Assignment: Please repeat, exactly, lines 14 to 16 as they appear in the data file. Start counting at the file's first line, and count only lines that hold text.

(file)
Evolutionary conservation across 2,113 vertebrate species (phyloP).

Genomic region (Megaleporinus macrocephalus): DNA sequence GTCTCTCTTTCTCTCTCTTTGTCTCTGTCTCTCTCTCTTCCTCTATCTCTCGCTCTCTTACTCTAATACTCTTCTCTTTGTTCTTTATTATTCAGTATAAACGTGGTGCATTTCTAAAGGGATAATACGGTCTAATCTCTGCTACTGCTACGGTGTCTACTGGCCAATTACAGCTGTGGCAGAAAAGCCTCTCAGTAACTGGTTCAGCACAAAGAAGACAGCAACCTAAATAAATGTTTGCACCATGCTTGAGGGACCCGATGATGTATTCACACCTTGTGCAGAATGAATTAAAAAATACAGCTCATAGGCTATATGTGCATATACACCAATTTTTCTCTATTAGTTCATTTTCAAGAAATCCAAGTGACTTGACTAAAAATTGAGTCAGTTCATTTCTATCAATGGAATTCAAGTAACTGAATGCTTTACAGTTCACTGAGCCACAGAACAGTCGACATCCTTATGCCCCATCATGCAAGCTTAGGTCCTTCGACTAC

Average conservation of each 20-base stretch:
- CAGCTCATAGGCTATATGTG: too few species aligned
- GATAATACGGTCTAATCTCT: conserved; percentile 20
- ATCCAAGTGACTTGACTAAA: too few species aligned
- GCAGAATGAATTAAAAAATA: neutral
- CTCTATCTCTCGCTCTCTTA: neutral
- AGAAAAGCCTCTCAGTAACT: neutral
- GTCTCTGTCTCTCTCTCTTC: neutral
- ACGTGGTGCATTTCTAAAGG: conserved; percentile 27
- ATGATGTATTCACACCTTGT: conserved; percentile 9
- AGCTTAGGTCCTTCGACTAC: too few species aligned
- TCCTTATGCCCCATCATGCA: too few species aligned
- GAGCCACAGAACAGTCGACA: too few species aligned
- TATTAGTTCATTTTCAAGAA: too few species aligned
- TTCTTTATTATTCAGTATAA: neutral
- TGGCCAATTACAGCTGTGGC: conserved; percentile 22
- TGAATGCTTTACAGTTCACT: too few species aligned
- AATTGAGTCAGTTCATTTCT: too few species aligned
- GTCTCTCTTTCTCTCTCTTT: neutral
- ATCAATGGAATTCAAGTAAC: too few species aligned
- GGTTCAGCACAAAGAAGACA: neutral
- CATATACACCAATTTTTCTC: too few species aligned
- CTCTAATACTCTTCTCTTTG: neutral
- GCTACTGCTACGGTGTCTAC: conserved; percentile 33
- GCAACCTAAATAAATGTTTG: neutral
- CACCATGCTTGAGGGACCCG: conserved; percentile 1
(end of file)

- TCCTTATGCCCCATCATGCA: too few species aligned
- GAGCCACAGAACAGTCGACA: too few species aligned
- TATTAGTTCATTTTCAAGAA: too few species aligned